Tuesday, February 17, 2009
Open Letter to Stephen King
Dear Mr. King (or can I call you Stephen?) -
I have read many online articles of late with advance information about your upcoming interview to be published in the Weekend edition of USA Today, March 5-6. Apparently you're not very pleased with the work of one Stephenie Meyer, the millionaire author of the Twilight series. While I realize that everyone has his or her opinion, don't you think it's a little harsh to say that she "can't write worth a darn"? Yes, you give her credit for finding an audience - teenage girls who may not be ready to deal with the idea of actual sex as much as the flush of first love. You give her credit for her pace and stories (though that back-handed compliment is lumped in with the same observation made of James Patterson). But really, couldn't you be just a little bit nicer?
After all, every writer has to start somewhere, and I'd say that for a new writer to find such a massive audience is saying something about her. You started out by throwing Carrie in the trash, did you not? It was your wife who believed in you enough to pull it back out and let the story live. Look how that turned out! (Hmm, weren't you also writing about teenage girls who were dealing with awkwardness, fear, and *gasp* high school locker rooms?)
I'm not sure that your low opinion of Meyer is going to make a dent in her sales, though. I started out being appalled at the big hullabaloo going on at my local Borders when Breaking Dawn was coming out, mostly because they were blocking the entrance. The only thing I'd heard about the series was from a friend of mine (who is several years older than I) who had read the first three books over the summer. I thought, "What is a woman your age doing reading teenager books?" It was the same confusion I had over why people my age were so into Harry Potter, and no, I still haven't read those books. I simply didn't get it.
And then the movie came out, and many more of my blog buddies were talking about the books. I had to take a chance. I read Twilight. Though the writing, granted, in book one was a little weak and full of superfluous adverbs, I continued. Meyer is very wordy, too. But the story sucked me in (no pun intended) and kept me along for the ride. Bella's character was sweet and awkward and stuck between two parents who were not adult enough to really be good parents. Instead of getting into drugs, she chose to watch out for her parents, taking care of them (and boy will her therapy bill be high...). The thing I found unbelievable about her character was that she liked to clean. I have never met a teenager like that, unless he or she was in a manic phase of bipolar disorder.
Now in the third book of the series, I find I am still hooked. I just passed the part in which Jacob kisses Bella, which I was really hoping would leave her confused and maybe a little more drawn to staying human. Time will tell how it all resolves.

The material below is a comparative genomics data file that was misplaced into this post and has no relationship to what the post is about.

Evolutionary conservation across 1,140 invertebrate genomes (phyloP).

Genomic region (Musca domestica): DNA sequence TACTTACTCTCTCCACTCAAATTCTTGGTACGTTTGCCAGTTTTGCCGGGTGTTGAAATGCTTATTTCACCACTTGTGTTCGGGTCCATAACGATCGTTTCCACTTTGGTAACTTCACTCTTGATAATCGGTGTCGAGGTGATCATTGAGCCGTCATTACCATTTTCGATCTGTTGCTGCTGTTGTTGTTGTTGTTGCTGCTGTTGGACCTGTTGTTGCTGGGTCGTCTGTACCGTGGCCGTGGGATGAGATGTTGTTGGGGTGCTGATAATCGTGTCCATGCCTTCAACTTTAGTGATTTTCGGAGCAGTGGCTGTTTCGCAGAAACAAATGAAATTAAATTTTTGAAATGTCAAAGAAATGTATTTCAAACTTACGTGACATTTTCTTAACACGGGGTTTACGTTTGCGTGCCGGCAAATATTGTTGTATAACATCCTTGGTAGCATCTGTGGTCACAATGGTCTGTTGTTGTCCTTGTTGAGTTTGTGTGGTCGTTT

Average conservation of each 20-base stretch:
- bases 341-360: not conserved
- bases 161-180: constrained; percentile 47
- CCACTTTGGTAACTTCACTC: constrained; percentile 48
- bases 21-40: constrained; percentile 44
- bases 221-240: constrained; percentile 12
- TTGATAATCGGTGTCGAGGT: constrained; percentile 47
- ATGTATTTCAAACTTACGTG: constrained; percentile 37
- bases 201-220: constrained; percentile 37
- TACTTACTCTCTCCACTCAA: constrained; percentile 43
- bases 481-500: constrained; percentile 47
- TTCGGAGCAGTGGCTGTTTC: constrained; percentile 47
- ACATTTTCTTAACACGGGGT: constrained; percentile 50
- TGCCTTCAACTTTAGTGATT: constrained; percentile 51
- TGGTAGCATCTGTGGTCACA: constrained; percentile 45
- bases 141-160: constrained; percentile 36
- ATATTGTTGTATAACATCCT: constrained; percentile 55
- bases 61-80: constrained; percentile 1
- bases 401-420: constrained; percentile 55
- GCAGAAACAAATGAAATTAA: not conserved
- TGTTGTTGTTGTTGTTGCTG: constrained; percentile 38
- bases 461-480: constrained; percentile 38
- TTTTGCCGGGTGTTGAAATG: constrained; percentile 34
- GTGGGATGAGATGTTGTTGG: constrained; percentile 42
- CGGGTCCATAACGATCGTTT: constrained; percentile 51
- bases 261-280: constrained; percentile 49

If you'll notice there are some classic themes in the books. There is the Romeo & Juliet tragic thread. In the end, both characters end up dead (or will she?). There is the love triangle. Bella can't quite let Jacob go, though she claims there is no one for her but Edward. There is the message that beauty isn't everything, as illustrated by Rosalie's story. We learn that there are rules, even for the wildest among us. We follow along Bella's modern tale of being a child of divorce and geographic distance. And there is the matter of her short-sightedness at believing there is nothing more to life than what she feels in this moment. She has no concept of how life can change.
This isn't the first time I've cringed at something you've said, you know. In your book, On Writing, which I really enjoyed for the most part, you took a crack at technical writers by saying that if you (as a budding writer) weren't willing to sit down and actually put in the hours to produce pages, then you should give up and become a technical writer. Oh boy. Where do I begin on that one?
It hurt. I make my living as a technical writer, and while it isn't perfect -- it does steal my love of sitting down at the computer -- it takes creativity and stamina. It takes talent in many areas: writing, grammar, technical topics (engineering, computer science, etc.). And it is darned hard work. It doesn't deserve to be represented as being any lower than anything else a writer does to pay the bills (working in a retail shop, practicing law, etc.).
You can't fault Meyer for her hard work, based on your own measure of a writer's dedication. You can't say she didn't put in the hours at the computer (or typewriter) or that she didn't work at her craft, can you? But like I said, we each have our own opinion of different writers. I'm not fond of some of your books because they seem like regurgitations of others. In some cases they were simply too gross for me. Others of your books, like The Stand and The Green Mile, were pure inspiration. That is to say that every writer has his or her ups and downs and his or her audience. Meyer has gone far beyond just "writing to a whole generation of girls and opening up kind of a safe joining of love and sex in those books". She's also writing to us middle-aged women who haven't - for a second - forgotten what it was like to be that age and to want a little adventure.
And really, is there anything so bad about leaving out the sex? Aren't kids bombarded on every side with pressure about sex, gangs, drugs, horrifying crimes, and terrorism? I think it's about time someone wrote something that addresses the fact that it's okay, sometimes, to delay gratification, even if your boyfriend is a vampire.
With all due respect, I think maybe you should give her books another try. Or maybe not. She's doing just fine without your approval.